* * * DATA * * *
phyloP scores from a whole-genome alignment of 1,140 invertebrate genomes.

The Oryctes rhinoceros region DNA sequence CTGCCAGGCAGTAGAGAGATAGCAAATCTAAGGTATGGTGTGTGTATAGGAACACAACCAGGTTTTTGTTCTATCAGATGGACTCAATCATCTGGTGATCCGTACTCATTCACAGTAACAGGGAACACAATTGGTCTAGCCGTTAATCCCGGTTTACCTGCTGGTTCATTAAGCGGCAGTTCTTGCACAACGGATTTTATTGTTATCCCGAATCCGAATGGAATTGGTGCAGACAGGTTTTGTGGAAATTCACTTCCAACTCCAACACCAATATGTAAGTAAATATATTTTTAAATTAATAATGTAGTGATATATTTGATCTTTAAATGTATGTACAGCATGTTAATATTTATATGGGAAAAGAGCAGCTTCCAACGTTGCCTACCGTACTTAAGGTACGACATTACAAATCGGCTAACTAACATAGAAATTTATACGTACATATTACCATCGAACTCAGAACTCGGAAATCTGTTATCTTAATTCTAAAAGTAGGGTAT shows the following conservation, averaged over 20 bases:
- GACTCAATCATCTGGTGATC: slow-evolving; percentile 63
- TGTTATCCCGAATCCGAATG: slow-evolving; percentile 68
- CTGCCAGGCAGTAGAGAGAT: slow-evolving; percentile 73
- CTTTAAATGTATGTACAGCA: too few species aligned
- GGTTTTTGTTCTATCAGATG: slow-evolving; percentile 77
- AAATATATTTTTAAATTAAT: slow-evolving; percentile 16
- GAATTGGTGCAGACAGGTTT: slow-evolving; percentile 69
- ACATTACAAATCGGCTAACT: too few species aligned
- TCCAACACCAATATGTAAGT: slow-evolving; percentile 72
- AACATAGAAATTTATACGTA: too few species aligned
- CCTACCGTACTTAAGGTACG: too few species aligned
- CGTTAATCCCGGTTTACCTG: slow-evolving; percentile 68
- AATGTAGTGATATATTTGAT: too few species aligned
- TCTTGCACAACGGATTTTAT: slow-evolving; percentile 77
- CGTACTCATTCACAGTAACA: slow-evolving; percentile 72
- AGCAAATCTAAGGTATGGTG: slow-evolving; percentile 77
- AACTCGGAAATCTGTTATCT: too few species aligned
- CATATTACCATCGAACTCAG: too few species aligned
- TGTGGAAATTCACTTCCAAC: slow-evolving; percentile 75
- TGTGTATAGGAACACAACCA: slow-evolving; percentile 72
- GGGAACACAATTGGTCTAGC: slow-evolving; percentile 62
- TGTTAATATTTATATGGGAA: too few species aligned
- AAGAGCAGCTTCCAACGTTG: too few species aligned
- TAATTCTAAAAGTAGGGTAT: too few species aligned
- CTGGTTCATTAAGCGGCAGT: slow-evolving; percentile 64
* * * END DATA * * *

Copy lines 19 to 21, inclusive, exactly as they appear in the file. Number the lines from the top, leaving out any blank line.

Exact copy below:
- AACTCGGAAATCTGTTATCT: too few species aligned
- CATATTACCATCGAACTCAG: too few species aligned
- TGTGGAAATTCACTTCCAAC: slow-evolving; percentile 75